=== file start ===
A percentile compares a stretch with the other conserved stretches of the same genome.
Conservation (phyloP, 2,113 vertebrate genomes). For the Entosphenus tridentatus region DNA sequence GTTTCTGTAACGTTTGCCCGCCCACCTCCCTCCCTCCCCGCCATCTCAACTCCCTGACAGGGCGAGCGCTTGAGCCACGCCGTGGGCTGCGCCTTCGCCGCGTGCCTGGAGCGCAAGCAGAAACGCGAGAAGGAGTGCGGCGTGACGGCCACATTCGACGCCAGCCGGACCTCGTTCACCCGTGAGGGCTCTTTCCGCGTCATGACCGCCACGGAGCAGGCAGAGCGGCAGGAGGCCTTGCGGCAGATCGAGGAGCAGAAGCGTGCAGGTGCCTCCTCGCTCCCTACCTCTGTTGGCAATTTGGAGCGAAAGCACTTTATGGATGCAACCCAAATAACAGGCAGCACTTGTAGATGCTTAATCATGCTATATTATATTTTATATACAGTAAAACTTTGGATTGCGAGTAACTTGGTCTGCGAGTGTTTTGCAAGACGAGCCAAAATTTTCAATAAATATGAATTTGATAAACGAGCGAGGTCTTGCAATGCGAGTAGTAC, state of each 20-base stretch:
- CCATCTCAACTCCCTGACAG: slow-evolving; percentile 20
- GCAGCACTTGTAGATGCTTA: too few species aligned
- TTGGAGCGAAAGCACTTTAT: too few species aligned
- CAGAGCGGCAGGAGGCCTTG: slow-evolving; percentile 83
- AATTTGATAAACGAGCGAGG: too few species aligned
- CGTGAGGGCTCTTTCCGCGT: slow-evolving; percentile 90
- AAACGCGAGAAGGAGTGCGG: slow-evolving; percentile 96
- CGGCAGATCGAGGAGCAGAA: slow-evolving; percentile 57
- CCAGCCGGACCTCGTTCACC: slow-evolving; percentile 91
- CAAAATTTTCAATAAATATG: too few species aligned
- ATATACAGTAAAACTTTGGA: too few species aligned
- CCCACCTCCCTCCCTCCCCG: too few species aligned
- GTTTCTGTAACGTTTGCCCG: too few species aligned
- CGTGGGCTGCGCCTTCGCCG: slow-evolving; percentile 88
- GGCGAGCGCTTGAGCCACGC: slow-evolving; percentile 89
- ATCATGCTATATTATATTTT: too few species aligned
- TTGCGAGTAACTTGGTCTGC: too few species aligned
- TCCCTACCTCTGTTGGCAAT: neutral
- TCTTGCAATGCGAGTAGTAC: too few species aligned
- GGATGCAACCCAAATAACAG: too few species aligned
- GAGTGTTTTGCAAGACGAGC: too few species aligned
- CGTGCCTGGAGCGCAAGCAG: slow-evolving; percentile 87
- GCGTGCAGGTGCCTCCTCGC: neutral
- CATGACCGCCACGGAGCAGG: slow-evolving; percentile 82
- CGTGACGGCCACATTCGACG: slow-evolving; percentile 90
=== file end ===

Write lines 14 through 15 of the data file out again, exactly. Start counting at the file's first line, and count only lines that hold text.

- CCCACCTCCCTCCCTCCCCG: too few species aligned
- GTTTCTGTAACGTTTGCCCG: too few species aligned